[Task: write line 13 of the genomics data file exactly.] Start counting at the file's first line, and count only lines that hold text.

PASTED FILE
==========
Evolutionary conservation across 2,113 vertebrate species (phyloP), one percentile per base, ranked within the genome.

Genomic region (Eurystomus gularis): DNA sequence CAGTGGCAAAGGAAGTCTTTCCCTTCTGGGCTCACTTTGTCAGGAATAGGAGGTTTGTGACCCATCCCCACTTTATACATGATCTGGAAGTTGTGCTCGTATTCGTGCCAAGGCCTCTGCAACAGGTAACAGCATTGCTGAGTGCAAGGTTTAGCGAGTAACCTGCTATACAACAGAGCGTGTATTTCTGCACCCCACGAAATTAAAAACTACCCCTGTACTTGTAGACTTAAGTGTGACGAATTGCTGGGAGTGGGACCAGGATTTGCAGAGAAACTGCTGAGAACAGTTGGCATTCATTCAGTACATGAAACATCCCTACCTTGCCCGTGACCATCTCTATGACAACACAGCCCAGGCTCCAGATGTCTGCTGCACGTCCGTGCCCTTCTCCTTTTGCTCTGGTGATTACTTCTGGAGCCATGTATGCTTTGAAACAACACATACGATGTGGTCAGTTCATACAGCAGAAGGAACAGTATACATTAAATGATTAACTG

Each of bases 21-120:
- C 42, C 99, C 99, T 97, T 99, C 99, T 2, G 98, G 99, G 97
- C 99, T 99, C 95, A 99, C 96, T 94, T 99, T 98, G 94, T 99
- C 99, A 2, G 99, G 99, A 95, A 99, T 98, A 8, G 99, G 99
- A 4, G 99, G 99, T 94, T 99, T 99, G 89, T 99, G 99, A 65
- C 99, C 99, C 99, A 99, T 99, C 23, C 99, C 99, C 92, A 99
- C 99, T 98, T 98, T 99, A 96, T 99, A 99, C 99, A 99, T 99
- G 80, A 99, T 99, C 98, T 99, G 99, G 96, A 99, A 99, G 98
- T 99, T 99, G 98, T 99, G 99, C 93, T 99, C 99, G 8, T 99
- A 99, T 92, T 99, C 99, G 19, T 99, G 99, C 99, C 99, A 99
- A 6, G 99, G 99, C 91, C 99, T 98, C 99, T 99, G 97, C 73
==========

- A 6, G 99, G 99, C 91, C 99, T 98, C 99, T 99, G 97, C 73